International Game Fish Association Announces Catch Records
The International Game Fish Association recently approved several records for fish caught by anglers around the world. Applicants self-submit world record applications, which are then reviewed by the Dania Beach, Fla., organization for a potential record. When submitting a world-record application, anglers must take several steps to document it.
The steps include taking photos or videos of the rod and reel immediately after the possible record catch. Anglers are also required to submit the actual line and leader (if one was used) to the IGFA. The fish is required to be weighed on land and the scale must be certified within the last year.
Recent Records Approved by the IGFA
Dorado Tops 46 Lbs. (20.87 kg)
Art Weston recently returned from a New Year’s trip to Argentina with several impressive record applications including this beautiful 46-lb., 8 oz. (21.09-kg) dorado. On January 3, 2022, Weston was casting a topwater plug in the Uruguay River when this massive dorado struck.
After a 10-minute fight he landed the fish to set the IGFA Men’s 24-kg (50-lb.) Line Class World Record for the species. After recording the proper documentation, Art released the dorado safely back into the river.
Youth Captures Squirefish (Snapper)
New Zealand angler, Kupu-John Amoamo, age 11, recently submitted this 15.60-kg (34 lb., 6 oz.) snapper (squirefish) to set the IGFA Male Junior World Record for the species. On October 23, 2021, the young angler was fishing aboard the Darkhorse captained by Ngawai Amoamo when this record snapper struck his cut bait.
The pair were fishing off Te Kaha, New Zealand, and after landing the fish, returned to port to get an official weight on a certified scale. This impressive snapper (squirefish) bested the previous record by more than 5 lbs. (2.27 kg).
Hampl’s New Tackle Hybrid Trevally
The story behind this record fish is an interesting one. On May 21, 2017, Christian Hampl was fishing aboard the Kamila out of Isla Montuosa, Panama, when this trevally struck his live bait. After landing the fish, the crew noticed that this fish did not resemble the bigeye trevally they were used to landing in that area.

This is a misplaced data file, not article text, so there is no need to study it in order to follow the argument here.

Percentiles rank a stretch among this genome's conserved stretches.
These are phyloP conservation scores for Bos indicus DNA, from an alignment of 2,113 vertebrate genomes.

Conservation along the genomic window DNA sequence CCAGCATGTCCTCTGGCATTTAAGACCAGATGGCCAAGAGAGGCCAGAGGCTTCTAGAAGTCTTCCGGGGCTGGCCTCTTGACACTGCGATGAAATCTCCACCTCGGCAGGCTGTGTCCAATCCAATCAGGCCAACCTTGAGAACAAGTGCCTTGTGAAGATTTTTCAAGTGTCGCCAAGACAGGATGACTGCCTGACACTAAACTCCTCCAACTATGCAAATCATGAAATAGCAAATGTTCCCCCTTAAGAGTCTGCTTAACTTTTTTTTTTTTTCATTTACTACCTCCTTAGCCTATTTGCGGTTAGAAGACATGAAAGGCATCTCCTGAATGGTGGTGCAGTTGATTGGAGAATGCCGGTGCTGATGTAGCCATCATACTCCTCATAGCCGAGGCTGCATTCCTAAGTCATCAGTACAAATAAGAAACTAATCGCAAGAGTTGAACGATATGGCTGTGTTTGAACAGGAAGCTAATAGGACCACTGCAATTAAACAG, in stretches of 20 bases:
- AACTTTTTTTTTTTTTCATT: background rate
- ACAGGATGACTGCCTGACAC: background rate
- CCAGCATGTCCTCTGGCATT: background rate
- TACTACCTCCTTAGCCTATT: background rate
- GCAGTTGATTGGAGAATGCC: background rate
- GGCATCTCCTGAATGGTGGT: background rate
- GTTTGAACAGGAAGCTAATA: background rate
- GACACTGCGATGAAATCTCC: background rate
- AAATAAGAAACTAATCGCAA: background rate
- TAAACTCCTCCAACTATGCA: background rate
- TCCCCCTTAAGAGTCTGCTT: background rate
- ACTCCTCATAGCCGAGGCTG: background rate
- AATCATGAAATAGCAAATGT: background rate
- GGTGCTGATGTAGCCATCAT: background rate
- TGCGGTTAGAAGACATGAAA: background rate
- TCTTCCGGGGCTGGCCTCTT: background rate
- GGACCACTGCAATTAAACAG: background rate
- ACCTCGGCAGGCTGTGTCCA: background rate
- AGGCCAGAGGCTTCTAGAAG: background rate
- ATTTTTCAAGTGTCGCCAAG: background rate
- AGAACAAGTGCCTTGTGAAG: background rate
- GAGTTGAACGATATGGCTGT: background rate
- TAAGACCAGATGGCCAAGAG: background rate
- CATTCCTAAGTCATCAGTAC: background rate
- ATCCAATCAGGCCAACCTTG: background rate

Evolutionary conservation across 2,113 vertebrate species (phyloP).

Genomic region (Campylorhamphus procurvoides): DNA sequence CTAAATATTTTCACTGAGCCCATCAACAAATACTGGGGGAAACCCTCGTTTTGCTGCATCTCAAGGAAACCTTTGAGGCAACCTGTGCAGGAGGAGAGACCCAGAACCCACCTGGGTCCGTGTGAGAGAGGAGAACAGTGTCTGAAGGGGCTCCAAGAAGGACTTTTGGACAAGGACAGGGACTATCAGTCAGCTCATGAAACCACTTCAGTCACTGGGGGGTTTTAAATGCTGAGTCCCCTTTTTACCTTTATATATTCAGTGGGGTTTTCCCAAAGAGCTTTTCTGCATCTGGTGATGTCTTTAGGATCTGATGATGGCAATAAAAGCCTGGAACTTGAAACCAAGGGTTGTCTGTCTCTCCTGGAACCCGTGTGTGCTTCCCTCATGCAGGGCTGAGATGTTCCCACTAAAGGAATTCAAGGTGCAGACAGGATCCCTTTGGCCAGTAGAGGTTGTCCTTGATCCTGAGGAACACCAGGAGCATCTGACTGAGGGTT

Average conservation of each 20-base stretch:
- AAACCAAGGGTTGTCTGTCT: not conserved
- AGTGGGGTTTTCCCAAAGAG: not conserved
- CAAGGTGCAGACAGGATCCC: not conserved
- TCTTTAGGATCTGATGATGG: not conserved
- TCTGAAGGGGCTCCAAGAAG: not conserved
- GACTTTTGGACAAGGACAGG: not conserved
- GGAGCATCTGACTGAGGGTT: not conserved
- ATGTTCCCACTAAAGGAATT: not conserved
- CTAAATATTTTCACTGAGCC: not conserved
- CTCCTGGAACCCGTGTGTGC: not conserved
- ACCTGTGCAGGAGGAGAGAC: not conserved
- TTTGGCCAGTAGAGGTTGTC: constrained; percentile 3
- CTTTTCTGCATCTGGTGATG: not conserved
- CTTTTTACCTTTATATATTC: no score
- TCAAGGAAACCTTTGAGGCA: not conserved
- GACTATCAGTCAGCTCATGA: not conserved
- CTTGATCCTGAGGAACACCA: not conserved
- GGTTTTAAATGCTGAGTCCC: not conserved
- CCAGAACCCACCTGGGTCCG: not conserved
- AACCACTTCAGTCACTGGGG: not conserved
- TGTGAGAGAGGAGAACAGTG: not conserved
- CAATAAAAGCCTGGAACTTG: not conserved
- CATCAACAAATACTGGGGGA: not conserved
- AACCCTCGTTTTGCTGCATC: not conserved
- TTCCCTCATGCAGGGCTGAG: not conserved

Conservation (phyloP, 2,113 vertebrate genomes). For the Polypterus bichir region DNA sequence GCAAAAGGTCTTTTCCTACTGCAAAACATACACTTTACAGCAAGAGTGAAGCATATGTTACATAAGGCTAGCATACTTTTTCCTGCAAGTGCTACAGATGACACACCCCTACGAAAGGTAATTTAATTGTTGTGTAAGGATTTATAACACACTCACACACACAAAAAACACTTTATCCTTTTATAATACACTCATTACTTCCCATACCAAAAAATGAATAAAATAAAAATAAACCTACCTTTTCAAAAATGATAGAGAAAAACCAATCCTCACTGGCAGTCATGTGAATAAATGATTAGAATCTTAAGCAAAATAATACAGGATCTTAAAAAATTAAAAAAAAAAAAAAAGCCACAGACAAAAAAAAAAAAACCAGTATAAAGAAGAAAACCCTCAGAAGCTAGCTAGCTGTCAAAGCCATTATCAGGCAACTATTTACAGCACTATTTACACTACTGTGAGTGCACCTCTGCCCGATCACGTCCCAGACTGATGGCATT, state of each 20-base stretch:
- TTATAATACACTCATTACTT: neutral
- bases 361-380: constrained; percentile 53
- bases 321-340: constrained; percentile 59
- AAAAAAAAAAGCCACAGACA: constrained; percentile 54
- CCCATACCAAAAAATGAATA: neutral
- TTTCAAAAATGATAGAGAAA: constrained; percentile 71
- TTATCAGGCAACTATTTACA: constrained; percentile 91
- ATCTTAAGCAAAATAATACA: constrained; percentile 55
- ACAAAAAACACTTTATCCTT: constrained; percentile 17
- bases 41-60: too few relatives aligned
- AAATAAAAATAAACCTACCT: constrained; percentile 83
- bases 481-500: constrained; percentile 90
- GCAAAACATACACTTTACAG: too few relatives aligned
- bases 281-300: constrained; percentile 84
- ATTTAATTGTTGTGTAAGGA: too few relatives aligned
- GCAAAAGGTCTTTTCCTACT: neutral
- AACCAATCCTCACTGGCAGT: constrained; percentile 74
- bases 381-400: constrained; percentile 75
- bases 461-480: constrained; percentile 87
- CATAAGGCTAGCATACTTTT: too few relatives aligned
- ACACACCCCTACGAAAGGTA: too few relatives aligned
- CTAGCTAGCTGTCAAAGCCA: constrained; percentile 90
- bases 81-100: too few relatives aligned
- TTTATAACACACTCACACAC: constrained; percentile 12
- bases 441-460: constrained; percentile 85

Christian’s son and IGFA Representative Federico Hampl took it upon himself to commission a genetic study to determine the correct identity of the fish. The results determined that Christian’s fish was the first record of hybridization between Caranx melampygus (bluefin trevally), and Caranx sexfasciatus (bigeye trevally).
Upon discovery of this, Christian decided to submit this 3.81-kilogram (8-pound) bluefin x bigeye trevally to set the IGFA All-Tackle World Record for the species.
Okuyama’s Japanese Seabass (Suzuki)
Japanese angler Fumiya Okuyama recently submitted this 65 cm (25.59”) Japanese seabass (Suzuki) to set the IGFA All-Tackle Length Fly World Record for the species. On December 15, 2021, Fumiya was fishing in Yokohama, Japan, with Captain Keiichiro Okamoto when this seabass struck his popper fly. After a short battle, Fumiya landed the record seabass, documented it properly, and released the fish safely.
Triana’s All-Tackle Length Tippet (Fly) Spanish Mackerel
On December 3, 2021, Dennis Triana was fishing in Florida Bay when he landed this 66 cm (25.98”) Spanish mackerel on a fly, setting the IGFA All-Tackle Length Fly World Record for the species. Triana was using a clouser fly that he had recently purchased at a yard sale. The fly was tied at some point in the 1980s and nearly 30 years later was too tempting for this Spanish mackerel to pass up.
Triana landed this fish after a short five-minute fight, and after recording the proper documentation, he released the mackerel safely back into the water.